(ex: Manitoba, Arizona)
United States’ most common process is the victim-offender mediation (Martin, 2008, p.25)

Legislative Framework

- New Zealand: is the only country which requires the police or prosecutor “to refer young offenders to mediation or to another diversion type-programme”
- Ex: Australia has implemented The Crime (Restorative Justice) Act, 2004 in the Capital Territory for adults (Martin, 2008, p.24)
Austria, Czech Republic, Denmark, Germany, Norway, Portugal, and Slovenia
Countries without RJ legislation:
No formal legal status regarding RJ practices, however programs are still implemented in small communities
Include: Pakistan peace committees, Middle East Sulha peacemaking, and Guatemala community- based mediation
- South Africa, South eastern Nigeria, West Africa & Uganda all use RJ practices within schools using peer group intervention


"In the absence of statutory requirements, it may be difficult for restorative justice programmes to insert itself into the daily routine of the criminal justice system" (Dandurand, Griffiths, & United Nations Office on Drugs and Crime, 2006, p.51)
(Dandurand, Griffiths, & United Nations Office on Drugs and Crime, 2006, p.53)
(Dandurand, Griffiths, & United Nations Office on Drugs and Crime, 2006, p.50)
Regardless of this case, RJ is not new
Elmar Weitekamp, the author of
History of Restorative
Justice
, claims that "Restorative Justice has existed since humans began forming communities." (p. 81)
Some of the earliest forms of RJ began in faith-based
communities such as those of the Mennonites
Seen as a form of spiritual healing
Nowadays, it work more alongside the idea of problem solving rather than spiritual healing
Restorative Practice in Toronto
High School
When judges feel that a minor crime has been committed by the offender, they believe the best solution to restore the peace is for the victim and the offender to discuss the offense (Goff, 2014, p. 300).
- Leaves space for improvement; the offender is able to apologize and
learn
from the negative outcome of their offense effecting the victim.

- Understanding is the key for
improvement
in society.
-
The goal
is to improve the relationship between the victim and offender and restore the peace in the community by allowing the offender to take responsibility for their actions (Springer, 2003, p. 279).
How Does RJ Impact Society?
Who Does it Benefit?
- Politicians
- Youth


Politicians
In the 1990's Restorative Justice gained a huge interest from politicians.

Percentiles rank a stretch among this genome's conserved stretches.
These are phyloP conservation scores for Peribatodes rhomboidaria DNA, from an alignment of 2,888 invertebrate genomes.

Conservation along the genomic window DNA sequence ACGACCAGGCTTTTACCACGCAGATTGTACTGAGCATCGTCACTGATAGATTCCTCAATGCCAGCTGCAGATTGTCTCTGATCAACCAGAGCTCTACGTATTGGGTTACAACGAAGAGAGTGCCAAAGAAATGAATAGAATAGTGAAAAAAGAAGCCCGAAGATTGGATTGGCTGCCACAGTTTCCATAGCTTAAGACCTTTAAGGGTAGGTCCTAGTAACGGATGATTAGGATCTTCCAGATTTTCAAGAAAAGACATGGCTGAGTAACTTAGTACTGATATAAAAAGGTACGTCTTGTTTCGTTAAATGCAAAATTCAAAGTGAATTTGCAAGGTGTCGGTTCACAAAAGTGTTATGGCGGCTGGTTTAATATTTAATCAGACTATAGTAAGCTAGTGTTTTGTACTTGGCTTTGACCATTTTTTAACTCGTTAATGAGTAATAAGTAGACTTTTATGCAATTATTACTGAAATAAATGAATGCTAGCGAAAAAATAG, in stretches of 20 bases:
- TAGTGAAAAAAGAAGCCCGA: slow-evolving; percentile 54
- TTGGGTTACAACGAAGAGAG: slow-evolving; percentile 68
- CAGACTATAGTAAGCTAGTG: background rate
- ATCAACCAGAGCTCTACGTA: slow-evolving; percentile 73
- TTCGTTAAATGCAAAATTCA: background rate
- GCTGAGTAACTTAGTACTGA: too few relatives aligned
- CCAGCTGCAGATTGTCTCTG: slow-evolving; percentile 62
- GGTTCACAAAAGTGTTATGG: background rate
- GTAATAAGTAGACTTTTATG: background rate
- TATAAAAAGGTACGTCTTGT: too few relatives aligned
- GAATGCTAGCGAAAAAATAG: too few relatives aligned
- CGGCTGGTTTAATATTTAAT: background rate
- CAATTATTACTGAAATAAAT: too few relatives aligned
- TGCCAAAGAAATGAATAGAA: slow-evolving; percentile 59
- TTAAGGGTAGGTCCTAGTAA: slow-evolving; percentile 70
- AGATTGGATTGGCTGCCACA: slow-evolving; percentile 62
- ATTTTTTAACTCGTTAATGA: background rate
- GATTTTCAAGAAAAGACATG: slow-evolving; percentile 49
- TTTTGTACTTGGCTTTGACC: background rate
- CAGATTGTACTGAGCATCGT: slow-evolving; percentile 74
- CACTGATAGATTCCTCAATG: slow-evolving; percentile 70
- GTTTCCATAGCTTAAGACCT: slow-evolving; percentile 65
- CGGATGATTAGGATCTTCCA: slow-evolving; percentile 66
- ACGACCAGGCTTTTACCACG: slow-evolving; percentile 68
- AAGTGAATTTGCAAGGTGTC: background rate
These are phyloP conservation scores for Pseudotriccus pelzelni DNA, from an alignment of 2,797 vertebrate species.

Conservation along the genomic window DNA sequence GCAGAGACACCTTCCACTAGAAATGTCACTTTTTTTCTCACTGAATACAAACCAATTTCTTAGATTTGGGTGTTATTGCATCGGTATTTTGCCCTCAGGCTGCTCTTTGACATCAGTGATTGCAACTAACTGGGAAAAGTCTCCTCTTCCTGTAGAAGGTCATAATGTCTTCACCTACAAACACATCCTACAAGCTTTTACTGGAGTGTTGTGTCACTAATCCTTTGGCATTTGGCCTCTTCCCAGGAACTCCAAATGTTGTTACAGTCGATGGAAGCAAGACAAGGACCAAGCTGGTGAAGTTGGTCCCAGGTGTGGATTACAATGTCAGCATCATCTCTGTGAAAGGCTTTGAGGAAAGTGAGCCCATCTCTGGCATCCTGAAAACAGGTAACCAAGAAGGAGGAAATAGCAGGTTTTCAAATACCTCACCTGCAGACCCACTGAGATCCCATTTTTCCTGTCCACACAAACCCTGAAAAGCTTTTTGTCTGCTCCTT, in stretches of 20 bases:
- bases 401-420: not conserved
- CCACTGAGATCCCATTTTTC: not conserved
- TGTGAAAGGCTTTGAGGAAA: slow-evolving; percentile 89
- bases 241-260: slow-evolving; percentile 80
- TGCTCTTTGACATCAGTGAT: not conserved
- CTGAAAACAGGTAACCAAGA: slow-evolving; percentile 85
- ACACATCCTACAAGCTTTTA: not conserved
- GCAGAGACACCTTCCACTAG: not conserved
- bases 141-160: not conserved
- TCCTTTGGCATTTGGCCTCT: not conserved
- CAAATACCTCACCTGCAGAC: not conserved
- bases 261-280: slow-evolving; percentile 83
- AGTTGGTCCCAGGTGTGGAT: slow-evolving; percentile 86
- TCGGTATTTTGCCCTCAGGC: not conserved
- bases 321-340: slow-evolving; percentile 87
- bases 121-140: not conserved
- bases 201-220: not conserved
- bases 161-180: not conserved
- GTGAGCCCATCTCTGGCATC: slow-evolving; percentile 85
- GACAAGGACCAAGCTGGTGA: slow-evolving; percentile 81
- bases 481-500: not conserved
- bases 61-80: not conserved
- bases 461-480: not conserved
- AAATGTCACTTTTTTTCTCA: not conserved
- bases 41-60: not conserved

The Liberals
were interested in the potential of social change aspect while the
Conservatives
were interested in saving the tax payers a couple of dollars. (Dzur, 2003, p. 280)

Youth
- Justice for the victims
- Responsibility for the offenders
- Saves the community money
Distinguishing punishment and treatment for youth is debatable but the odds are in favor of
treatment
for youth. It is believed that youth are unaware of the consequences of the actions. By hearing their actions from another perspective, they are less likely to re offend, now knowing the consequences (Walgrave, 2004, p. 544-545)

- Treatment; as opposed to punishment
- Reeducate; learn from their mistakes
- Rehabilitate; improve and less likely to re offend


(Porter, 2012, Toronto Star)
Aboriginals
- Aboriginals use similar method, they traditionally use elements of Restorative Justice to keep the peace.

- Alternative sanction is determined by the community of the victim, in moderation of their needs

- As opposed to punishment, they believe in healing the relationship between the victim, offender and community.

(Goff, p. 94)
both methods want to avoid punishment (ex. innocent until proven guilty, rehabilitation, instead of imprisonment)
both methods hope that offenders learn from their mistake and deter from committing the same crime
Differences
due process presumes innocence until proven guilty, while restorative justice requires the offender to plead guilty in order to begin reparation process
restorative justice may interfere with the due process model as in order to begin restorative justice, the offender needs to plead guilty which some may argue infringes upon constitutional rights
(Abbotsford Restorative Justice, 2010)